Exhibition looks back on near miss

A MUCH-LOVED community facility took centre stage as residents imagined what might have been had it been knocked down more than 40 years ago.

As part of national Civic Day – an event organised by charity Civic Voice and celebrating the best of where people live – the Sudbury Society held an exhibition at the town’s library on Market Hill on Saturday.

Members of the society marvelled at the £350,000 restoration of the building, which was completed late last year, and gave visitors a glimpse of what could have become of the former Corn Exchange had it been demolished – as was proposed – in the 1960s.

Society chairman Peter Thorogood said: “In the early 1960s, there was planning permission for the building to be knocked down in what would have been one of the greatest acts of vandalism ever.

“Luckily, it was saved and transformed into the library and it was this act that led to the forming of the Sudbury Society and its aim to help stop the desecration of Sudbury’s historic buildings.”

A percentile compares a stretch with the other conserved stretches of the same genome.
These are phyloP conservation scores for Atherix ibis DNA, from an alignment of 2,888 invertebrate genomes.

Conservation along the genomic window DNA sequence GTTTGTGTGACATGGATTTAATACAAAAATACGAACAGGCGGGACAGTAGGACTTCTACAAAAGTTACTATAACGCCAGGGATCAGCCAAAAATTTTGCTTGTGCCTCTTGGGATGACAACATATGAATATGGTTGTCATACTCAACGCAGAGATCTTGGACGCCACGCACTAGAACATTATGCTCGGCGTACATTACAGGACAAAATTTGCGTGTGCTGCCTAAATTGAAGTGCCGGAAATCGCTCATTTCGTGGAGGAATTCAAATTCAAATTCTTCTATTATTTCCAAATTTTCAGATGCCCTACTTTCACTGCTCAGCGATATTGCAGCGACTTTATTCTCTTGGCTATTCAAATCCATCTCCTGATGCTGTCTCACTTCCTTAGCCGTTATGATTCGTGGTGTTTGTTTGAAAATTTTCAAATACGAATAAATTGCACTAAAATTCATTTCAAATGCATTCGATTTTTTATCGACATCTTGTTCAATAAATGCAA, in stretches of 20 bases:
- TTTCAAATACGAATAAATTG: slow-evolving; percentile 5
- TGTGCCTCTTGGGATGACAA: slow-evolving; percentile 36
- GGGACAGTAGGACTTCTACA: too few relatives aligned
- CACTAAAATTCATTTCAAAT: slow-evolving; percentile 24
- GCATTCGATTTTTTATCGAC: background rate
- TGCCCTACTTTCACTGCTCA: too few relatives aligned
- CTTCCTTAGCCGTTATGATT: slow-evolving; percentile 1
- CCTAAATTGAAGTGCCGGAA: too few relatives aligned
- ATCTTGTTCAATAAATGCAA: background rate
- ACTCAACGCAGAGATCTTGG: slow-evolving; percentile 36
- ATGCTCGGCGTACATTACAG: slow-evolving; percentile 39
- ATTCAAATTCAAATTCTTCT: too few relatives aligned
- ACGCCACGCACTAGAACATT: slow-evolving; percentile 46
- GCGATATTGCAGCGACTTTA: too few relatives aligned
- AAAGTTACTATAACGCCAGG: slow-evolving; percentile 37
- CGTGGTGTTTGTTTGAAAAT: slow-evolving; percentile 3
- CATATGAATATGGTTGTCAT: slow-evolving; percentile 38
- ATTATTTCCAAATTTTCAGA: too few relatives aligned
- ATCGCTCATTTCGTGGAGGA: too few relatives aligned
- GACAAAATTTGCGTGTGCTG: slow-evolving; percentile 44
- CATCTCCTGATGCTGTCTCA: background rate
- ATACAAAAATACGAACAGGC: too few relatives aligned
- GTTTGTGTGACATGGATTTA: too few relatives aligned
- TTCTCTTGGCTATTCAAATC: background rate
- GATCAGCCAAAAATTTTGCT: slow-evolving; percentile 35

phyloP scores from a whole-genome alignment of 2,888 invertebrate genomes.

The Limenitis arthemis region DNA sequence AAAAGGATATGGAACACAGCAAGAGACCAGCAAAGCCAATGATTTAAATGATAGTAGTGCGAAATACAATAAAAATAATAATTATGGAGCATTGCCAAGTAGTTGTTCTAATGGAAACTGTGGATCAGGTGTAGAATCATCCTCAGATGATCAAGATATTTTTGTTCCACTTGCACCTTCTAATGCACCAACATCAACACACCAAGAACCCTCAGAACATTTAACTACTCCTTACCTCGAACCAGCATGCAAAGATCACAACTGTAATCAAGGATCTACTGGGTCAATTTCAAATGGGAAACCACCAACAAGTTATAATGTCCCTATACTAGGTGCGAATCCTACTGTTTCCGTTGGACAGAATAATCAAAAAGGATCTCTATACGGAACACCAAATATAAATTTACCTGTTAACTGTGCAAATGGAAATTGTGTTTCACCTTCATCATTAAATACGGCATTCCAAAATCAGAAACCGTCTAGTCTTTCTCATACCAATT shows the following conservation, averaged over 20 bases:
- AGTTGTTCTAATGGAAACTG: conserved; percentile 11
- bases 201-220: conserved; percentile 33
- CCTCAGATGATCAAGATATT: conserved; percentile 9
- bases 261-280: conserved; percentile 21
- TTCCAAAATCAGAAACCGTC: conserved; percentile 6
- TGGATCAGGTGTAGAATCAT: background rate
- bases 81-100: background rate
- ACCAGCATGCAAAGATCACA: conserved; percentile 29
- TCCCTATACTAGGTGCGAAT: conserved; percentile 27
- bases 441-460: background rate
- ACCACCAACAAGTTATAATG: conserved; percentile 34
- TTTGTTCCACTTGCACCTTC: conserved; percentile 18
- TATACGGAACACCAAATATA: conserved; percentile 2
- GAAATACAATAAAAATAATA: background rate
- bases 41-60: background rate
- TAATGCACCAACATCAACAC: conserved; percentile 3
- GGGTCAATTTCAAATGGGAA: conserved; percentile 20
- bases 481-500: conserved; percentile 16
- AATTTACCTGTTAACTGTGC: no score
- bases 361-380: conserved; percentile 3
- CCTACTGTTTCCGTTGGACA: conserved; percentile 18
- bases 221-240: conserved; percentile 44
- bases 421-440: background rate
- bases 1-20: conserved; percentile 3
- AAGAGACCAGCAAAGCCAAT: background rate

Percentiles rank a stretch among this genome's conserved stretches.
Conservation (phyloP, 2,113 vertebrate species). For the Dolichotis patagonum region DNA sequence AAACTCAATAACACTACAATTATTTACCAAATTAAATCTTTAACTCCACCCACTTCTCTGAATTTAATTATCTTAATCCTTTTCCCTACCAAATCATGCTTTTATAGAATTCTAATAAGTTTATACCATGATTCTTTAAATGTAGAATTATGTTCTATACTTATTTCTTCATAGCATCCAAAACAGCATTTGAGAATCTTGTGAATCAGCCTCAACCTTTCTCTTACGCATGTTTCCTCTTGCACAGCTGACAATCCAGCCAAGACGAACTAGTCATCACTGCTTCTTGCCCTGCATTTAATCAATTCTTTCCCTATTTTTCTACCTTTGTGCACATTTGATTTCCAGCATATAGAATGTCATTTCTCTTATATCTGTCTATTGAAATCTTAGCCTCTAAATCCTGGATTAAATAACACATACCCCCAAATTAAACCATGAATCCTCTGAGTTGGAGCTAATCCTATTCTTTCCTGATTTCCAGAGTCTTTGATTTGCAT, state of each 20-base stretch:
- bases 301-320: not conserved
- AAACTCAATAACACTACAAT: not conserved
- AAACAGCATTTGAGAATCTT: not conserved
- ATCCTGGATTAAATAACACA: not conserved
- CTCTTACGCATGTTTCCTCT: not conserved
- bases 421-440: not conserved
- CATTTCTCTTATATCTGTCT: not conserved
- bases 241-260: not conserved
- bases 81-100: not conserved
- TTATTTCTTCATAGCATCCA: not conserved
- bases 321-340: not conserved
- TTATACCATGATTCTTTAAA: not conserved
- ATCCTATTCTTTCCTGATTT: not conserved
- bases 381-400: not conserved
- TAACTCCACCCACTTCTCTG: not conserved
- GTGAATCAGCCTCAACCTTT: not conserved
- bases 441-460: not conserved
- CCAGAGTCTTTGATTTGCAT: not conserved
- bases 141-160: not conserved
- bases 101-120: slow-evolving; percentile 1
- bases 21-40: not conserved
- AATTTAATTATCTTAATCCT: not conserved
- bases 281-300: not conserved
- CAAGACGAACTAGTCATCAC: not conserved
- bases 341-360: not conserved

During the exhibition, called Sudbury’s Phoenix: From Corn Exchange to Library, which also saw certificates handed out by Lord Phillips of Sudbury to those who helped refurbish the library, a leaflet showing a supermarket on the site was available to visitors.

Society member Anne Grimshaw, who produced the mock-up image, said: “I just did it for a bit of fun on Photoshop.

“The supermarket is so out of keeping and is an example to what could have been.

“Using the library as Sudbury’s contribution to Civic Day is very apt after its recent makeover and it looks fantastic.”

Society vice-chairman Stephen Thorpe, who was responsible for organising the day, said the exhibition came at an important time given concerns over libraries under threat by Suffolk County Council cuts.

“The library is worth celebrating as it is crucial to the community and is in a fine building, with 127 years of history,” he said.

Mr Thorpe added that he was in the process of setting up a Friends of Sudbury Library to promote greater use of the facility and maintain it as a building that is free to use.

The exhibition will be on show at the library until July 10.